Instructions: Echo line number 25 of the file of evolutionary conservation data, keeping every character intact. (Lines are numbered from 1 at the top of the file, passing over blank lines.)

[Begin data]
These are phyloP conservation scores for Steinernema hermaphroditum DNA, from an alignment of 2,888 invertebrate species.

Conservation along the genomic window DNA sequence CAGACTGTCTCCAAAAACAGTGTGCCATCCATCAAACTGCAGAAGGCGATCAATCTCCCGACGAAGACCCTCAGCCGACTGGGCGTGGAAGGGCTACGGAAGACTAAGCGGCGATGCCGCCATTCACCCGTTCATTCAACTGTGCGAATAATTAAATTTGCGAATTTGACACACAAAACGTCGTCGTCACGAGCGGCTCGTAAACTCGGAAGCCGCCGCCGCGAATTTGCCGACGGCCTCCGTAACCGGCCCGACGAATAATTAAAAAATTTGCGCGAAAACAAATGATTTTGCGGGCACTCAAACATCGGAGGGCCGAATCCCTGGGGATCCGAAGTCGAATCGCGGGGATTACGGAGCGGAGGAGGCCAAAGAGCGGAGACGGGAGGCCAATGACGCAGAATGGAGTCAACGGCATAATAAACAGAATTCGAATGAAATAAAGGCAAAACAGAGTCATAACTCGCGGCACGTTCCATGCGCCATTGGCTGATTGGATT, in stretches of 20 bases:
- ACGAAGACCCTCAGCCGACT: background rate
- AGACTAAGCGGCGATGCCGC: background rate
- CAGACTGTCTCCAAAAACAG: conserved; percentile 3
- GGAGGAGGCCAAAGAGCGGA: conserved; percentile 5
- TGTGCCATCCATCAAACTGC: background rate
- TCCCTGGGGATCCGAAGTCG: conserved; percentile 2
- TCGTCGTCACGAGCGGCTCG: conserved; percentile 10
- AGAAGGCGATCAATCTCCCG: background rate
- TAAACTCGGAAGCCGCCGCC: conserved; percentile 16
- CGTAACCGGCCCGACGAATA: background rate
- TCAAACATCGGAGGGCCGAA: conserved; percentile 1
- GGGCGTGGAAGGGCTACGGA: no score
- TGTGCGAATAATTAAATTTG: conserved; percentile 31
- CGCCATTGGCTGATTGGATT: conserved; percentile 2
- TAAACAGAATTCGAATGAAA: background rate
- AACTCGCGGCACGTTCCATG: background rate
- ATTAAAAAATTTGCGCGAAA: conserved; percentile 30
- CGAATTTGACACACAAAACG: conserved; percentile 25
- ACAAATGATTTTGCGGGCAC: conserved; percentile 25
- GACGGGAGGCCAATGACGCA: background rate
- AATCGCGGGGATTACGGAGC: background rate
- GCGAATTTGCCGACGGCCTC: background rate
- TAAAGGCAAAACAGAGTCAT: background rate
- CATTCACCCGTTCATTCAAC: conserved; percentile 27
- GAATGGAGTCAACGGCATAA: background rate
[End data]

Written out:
- TAAAGGCAAAACAGAGTCAT: background rate